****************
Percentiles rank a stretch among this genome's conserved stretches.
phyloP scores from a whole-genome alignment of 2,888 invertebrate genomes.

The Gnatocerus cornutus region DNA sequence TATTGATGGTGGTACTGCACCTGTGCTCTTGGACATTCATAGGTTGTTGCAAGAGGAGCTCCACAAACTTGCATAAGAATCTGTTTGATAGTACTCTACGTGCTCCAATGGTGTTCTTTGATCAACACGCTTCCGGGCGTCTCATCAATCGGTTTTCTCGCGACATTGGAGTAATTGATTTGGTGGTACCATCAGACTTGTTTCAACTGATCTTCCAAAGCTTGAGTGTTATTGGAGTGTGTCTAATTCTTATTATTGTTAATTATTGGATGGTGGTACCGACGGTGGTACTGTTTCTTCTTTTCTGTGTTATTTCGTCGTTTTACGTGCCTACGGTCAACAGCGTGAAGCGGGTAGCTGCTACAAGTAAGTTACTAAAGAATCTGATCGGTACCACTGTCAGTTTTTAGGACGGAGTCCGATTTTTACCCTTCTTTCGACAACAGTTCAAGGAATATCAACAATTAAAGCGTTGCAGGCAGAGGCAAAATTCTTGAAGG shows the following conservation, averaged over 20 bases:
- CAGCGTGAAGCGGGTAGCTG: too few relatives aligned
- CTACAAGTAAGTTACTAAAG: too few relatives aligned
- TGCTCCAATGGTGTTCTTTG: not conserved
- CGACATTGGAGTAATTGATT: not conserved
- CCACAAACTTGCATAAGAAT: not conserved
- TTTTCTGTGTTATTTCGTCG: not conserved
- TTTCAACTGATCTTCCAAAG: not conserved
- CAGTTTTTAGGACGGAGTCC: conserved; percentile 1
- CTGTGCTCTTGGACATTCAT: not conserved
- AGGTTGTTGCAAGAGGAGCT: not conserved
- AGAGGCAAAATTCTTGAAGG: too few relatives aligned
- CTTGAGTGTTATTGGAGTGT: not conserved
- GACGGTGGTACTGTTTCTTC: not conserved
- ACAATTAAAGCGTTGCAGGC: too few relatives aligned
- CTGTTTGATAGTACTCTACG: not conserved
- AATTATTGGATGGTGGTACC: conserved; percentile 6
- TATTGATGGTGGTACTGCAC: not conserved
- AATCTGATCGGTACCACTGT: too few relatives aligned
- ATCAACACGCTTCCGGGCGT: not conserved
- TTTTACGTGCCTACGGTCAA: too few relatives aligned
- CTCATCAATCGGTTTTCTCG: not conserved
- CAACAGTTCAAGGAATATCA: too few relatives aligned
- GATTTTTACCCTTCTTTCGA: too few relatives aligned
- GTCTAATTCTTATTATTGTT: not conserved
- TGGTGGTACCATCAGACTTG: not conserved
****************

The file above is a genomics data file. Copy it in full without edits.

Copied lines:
Percentiles rank a stretch among this genome's conserved stretches.
phyloP scores from a whole-genome alignment of 2,888 invertebrate genomes.

The Gnatocerus cornutus region DNA sequence TATTGATGGTGGTACTGCACCTGTGCTCTTGGACATTCATAGGTTGTTGCAAGAGGAGCTCCACAAACTTGCATAAGAATCTGTTTGATAGTACTCTACGTGCTCCAATGGTGTTCTTTGATCAACACGCTTCCGGGCGTCTCATCAATCGGTTTTCTCGCGACATTGGAGTAATTGATTTGGTGGTACCATCAGACTTGTTTCAACTGATCTTCCAAAGCTTGAGTGTTATTGGAGTGTGTCTAATTCTTATTATTGTTAATTATTGGATGGTGGTACCGACGGTGGTACTGTTTCTTCTTTTCTGTGTTATTTCGTCGTTTTACGTGCCTACGGTCAACAGCGTGAAGCGGGTAGCTGCTACAAGTAAGTTACTAAAGAATCTGATCGGTACCACTGTCAGTTTTTAGGACGGAGTCCGATTTTTACCCTTCTTTCGACAACAGTTCAAGGAATATCAACAATTAAAGCGTTGCAGGCAGAGGCAAAATTCTTGAAGG shows the following conservation, averaged over 20 bases:
- CAGCGTGAAGCGGGTAGCTG: too few relatives aligned
- CTACAAGTAAGTTACTAAAG: too few relatives aligned
- TGCTCCAATGGTGTTCTTTG: not conserved
- CGACATTGGAGTAATTGATT: not conserved
- CCACAAACTTGCATAAGAAT: not conserved
- TTTTCTGTGTTATTTCGTCG: not conserved
- TTTCAACTGATCTTCCAAAG: not conserved
- CAGTTTTTAGGACGGAGTCC: conserved; percentile 1
- CTGTGCTCTTGGACATTCAT: not conserved
- AGGTTGTTGCAAGAGGAGCT: not conserved
- AGAGGCAAAATTCTTGAAGG: too few relatives aligned
- CTTGAGTGTTATTGGAGTGT: not conserved
- GACGGTGGTACTGTTTCTTC: not conserved
- ACAATTAAAGCGTTGCAGGC: too few relatives aligned
- CTGTTTGATAGTACTCTACG: not conserved
- AATTATTGGATGGTGGTACC: conserved; percentile 6
- TATTGATGGTGGTACTGCAC: not conserved
- AATCTGATCGGTACCACTGT: too few relatives aligned
- ATCAACACGCTTCCGGGCGT: not conserved
- TTTTACGTGCCTACGGTCAA: too few relatives aligned
- CTCATCAATCGGTTTTCTCG: not conserved
- CAACAGTTCAAGGAATATCA: too few relatives aligned
- GATTTTTACCCTTCTTTCGA: too few relatives aligned
- GTCTAATTCTTATTATTGTT: not conserved
- TGGTGGTACCATCAGACTTG: not conserved